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It’s been more than 60 years since the Supreme Court, in Brown v. Board of Education, ruled “separate but equal” schools unconstitutional. In that time, school populations have diversified, thanks in large part to an increase in the numbers of Hispanic and Asian students attending U.S. schools.

But how closely do America’s traditional public and charter schools look like the communities they serve? And if schools’ student bodies don’t reflect their neighborhoods’ racial makeup, how come?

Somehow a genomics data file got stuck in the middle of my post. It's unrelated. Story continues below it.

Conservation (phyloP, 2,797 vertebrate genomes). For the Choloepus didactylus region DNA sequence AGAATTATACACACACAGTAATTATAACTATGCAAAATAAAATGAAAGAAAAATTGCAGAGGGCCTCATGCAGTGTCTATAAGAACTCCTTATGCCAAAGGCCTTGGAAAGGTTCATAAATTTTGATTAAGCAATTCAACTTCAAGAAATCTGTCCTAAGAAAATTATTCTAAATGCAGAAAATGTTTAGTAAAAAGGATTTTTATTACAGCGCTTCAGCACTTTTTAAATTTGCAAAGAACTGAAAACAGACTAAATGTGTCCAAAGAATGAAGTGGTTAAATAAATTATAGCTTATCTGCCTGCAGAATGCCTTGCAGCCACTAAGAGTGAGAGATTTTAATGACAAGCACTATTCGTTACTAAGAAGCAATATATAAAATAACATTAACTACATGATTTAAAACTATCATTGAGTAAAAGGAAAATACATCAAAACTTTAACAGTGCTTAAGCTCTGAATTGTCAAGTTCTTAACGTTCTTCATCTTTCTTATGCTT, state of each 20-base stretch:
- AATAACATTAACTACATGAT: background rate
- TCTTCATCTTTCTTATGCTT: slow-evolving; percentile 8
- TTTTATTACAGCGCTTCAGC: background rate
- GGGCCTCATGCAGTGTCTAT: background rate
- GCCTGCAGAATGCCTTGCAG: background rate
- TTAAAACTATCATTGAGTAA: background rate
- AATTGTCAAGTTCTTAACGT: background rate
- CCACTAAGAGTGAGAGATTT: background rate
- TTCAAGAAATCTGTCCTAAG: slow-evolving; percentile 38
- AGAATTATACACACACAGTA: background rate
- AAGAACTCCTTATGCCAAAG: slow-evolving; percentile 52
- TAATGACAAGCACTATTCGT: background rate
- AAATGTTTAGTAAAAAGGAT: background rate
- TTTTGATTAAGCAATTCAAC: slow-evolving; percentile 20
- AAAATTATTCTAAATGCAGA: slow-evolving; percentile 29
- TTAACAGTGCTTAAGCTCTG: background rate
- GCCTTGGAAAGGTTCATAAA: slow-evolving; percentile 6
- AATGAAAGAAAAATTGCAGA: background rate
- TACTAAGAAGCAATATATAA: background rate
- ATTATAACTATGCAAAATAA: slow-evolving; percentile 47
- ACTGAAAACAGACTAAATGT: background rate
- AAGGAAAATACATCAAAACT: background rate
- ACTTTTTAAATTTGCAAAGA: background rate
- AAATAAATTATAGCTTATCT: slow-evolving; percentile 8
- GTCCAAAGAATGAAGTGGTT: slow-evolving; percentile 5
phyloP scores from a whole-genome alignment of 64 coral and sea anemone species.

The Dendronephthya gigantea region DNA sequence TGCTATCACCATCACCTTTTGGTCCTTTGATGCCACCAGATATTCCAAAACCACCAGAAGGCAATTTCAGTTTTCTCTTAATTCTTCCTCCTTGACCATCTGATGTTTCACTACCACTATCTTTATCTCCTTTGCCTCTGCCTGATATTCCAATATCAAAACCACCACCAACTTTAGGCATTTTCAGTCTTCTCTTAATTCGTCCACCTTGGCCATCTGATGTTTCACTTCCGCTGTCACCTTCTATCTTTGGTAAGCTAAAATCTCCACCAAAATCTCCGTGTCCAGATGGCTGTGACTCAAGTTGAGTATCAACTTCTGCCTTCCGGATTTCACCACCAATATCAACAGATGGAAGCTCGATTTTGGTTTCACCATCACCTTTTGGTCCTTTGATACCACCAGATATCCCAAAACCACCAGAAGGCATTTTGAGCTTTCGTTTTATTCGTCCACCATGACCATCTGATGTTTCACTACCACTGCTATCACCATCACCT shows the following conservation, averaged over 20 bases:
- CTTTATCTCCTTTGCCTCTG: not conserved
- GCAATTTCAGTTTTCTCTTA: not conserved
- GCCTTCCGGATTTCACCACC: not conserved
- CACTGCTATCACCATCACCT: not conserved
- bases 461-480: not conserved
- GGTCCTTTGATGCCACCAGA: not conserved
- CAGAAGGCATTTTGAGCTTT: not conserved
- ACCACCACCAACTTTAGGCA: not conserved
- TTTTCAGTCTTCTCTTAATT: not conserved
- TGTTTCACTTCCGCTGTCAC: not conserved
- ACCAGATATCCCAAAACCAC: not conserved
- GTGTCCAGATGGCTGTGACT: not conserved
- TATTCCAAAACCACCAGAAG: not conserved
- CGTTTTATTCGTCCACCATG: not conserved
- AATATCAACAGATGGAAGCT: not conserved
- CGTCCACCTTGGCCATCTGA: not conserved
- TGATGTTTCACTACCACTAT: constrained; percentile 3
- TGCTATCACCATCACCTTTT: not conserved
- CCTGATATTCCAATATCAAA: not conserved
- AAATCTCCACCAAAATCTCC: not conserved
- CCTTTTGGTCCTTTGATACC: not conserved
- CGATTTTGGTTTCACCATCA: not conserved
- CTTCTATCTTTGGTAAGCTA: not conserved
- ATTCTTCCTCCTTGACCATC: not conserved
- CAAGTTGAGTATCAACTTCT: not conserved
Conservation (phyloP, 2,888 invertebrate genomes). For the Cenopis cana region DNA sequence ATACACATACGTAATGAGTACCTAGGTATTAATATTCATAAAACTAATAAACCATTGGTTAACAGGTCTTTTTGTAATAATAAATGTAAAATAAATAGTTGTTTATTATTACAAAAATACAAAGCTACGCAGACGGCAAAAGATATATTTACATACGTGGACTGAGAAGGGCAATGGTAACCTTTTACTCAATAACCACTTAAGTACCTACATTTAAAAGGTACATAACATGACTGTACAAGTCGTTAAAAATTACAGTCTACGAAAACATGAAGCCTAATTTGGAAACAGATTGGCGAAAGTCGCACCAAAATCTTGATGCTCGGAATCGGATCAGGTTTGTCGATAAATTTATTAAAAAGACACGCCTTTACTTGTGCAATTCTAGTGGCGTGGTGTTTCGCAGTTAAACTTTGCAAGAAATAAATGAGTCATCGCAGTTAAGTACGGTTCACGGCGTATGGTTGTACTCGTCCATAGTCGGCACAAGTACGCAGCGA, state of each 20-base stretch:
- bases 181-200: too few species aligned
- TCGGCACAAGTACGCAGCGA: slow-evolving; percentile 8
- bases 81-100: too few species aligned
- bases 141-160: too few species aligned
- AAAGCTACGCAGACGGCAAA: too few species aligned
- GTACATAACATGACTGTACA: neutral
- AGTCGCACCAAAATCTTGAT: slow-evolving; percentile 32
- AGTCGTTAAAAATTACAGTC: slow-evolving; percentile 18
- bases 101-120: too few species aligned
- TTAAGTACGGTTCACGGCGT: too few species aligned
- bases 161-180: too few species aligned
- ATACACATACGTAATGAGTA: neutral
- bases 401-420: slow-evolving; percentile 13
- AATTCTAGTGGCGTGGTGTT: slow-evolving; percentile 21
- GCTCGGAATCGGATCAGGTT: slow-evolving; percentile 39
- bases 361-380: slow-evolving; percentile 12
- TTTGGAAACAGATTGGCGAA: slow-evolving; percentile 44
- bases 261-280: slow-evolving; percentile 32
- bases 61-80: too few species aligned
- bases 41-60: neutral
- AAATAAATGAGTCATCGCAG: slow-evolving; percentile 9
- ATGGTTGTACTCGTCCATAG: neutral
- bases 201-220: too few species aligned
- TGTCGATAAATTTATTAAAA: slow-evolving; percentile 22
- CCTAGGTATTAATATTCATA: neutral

60 years after Brown v. Board of Education, how racially balanced are America’s public schools?

The Center for Children Families examines how closely America’s traditional public and charter schools resemble their surrounding neighborhoods.


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